With these points in mind, consider just one of the vices imputed to May – hubris. It’s not a vice that usually springs to mind in the way that ‘arrogance’ does, and is less familiar for that reason. Very roughly, a person is guilty of hubris if they assume or assert their possession of exaggerated abilities or powers – ones that no-one could possess. It’s a sort of advanced arrogance, and leads a person to act in ways that could only be sensible if they did possess such magisterial powers. A famous classical example of hubris is Icarus. Granting to himself the power of flight, he soared higher into the sky, against his father’s advice, acting as if that power was natural – one he could exercise with impunity, despite its dangers, and the result was, of course, his tragic fall to his death. Hubris ends in tragedy. The myth illustrates the dangers of hubris: if a person acts in ways that could only be sensible and legitimate if they possessed rights or powers they lack, then, sooner or later, their hubris will be exposed to their terrible loss.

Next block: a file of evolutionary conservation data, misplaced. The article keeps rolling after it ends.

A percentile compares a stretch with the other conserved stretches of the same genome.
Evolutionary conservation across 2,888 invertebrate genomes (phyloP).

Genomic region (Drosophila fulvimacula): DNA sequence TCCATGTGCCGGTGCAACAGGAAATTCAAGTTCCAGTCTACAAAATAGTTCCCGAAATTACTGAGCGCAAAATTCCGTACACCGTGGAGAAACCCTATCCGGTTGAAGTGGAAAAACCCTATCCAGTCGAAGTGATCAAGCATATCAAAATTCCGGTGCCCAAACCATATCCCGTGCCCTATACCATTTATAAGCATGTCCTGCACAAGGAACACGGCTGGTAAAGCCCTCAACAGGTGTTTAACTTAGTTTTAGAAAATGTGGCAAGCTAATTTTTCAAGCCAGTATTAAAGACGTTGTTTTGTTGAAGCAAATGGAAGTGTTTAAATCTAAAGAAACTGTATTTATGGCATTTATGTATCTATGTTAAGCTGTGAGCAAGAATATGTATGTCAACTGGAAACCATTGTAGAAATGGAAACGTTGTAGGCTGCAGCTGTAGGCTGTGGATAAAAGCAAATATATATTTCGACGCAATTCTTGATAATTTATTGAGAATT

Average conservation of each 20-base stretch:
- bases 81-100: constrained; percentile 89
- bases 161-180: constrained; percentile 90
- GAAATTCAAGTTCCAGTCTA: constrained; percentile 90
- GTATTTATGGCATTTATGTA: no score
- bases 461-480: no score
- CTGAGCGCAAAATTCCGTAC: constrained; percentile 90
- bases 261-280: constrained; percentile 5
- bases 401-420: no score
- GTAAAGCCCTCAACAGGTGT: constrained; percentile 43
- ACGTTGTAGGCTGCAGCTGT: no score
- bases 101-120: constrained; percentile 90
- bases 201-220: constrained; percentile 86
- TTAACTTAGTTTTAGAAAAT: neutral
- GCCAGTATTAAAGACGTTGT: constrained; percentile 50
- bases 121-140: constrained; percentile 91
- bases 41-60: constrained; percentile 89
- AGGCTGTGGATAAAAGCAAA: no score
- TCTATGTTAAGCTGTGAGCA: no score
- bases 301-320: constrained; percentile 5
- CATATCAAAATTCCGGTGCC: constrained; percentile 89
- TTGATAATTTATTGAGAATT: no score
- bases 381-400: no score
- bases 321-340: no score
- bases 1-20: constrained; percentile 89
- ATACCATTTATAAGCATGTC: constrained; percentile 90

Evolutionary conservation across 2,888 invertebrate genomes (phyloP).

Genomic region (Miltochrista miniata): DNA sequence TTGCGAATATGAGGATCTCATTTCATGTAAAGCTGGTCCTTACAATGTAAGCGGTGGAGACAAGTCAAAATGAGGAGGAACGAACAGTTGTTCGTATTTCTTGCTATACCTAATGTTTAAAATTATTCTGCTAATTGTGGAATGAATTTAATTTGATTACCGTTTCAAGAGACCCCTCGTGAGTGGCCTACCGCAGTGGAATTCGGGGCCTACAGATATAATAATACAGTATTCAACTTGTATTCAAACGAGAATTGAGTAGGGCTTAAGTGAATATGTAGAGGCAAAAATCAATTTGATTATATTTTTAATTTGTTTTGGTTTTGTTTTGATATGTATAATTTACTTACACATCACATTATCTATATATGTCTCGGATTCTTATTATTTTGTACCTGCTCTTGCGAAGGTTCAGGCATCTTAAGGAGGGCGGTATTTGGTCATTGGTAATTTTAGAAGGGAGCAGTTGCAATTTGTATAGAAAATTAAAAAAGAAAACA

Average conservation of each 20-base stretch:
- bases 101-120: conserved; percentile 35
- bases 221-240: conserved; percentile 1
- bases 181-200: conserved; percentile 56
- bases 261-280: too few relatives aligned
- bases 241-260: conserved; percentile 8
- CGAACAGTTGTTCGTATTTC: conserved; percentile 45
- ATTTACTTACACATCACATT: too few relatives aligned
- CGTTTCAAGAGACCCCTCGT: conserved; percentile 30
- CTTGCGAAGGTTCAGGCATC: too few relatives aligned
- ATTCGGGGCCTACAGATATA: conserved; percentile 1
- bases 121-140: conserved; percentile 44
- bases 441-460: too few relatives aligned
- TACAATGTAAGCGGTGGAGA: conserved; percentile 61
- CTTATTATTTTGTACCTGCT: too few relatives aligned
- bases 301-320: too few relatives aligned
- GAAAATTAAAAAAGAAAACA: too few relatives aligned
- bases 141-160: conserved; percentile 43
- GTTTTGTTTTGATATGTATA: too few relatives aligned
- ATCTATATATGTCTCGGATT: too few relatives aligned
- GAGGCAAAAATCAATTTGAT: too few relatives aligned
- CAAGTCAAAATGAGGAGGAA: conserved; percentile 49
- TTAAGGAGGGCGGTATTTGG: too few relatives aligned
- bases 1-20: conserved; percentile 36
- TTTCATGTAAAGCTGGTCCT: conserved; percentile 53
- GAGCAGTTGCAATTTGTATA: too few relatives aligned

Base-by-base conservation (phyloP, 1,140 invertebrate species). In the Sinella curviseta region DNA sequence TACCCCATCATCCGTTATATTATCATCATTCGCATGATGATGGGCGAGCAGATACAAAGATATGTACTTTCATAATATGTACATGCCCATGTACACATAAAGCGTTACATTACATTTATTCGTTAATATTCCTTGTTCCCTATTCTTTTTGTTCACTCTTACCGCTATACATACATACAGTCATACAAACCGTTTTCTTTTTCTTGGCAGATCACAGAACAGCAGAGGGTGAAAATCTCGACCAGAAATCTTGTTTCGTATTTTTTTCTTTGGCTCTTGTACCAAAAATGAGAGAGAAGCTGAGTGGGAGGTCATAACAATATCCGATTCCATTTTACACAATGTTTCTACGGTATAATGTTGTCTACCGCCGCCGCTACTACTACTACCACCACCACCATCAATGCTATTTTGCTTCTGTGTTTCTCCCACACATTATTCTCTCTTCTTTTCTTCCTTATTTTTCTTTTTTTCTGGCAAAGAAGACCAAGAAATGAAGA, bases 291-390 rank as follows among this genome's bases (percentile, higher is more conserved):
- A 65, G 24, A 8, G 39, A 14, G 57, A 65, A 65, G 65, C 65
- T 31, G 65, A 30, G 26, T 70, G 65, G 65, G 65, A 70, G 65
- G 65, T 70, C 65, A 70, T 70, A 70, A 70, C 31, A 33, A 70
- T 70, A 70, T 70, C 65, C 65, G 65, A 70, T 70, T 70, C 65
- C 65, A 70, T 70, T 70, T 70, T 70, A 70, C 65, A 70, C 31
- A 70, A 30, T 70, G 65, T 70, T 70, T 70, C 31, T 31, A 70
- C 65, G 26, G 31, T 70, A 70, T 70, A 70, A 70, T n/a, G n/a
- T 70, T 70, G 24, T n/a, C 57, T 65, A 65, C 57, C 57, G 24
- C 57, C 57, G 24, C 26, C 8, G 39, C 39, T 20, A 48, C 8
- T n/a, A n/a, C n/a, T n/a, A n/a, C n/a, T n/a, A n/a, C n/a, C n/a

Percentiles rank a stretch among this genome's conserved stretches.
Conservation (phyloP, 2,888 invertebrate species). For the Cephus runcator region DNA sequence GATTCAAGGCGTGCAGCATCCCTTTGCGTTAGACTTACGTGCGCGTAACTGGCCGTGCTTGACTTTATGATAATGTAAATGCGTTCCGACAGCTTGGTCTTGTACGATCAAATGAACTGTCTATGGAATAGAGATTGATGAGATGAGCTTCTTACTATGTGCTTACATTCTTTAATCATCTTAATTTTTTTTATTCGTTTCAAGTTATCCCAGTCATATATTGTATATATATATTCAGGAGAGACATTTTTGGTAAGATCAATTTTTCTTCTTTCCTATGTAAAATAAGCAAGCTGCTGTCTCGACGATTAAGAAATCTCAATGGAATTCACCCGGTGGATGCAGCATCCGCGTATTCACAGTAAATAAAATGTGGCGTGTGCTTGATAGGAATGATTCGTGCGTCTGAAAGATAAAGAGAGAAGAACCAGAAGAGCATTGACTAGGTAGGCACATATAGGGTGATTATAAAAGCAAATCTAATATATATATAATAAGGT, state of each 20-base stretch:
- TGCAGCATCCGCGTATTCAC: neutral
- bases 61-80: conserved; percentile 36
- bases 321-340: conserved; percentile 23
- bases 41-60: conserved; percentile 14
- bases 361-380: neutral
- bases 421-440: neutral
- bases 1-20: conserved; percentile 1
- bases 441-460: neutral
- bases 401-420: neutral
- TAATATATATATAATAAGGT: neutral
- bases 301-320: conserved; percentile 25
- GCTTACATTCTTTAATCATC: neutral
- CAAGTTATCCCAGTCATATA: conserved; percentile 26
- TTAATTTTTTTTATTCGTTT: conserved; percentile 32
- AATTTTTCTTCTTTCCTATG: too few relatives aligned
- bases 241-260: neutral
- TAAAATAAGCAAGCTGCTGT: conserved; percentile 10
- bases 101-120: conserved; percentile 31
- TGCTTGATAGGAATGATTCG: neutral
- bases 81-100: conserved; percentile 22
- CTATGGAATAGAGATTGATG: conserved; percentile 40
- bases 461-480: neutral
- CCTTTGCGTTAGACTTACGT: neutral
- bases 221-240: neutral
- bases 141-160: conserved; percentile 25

With this sketch of hubris in mind, are commentators right to charge May with hubris? Giving a comprehensive answer to that question is more than I can do here, so let’s consider just one dimension of hubris – a tendency to act in ways that betray an unwarranted confidence in one’s prospects for success, of the sort we saw in Icarus. Political commentators offer many examples of such hubristic over-confidence on May’s part during the election campaign. The Conservative Party manifesto was derided, by George Osbourne, as the “worst in history”, appallingly heavy on rhetoric and light on detail. The much-derided mantra – ‘strong and stable’ – was undermined by her many U-turns and the conspicuous reliance on highly stage-managed appearances before audiences of Tory loyalists. The introduction of the ‘dementia tax’ social care policy without doing the careful work to prepare the ground through focus groups and internal party committees.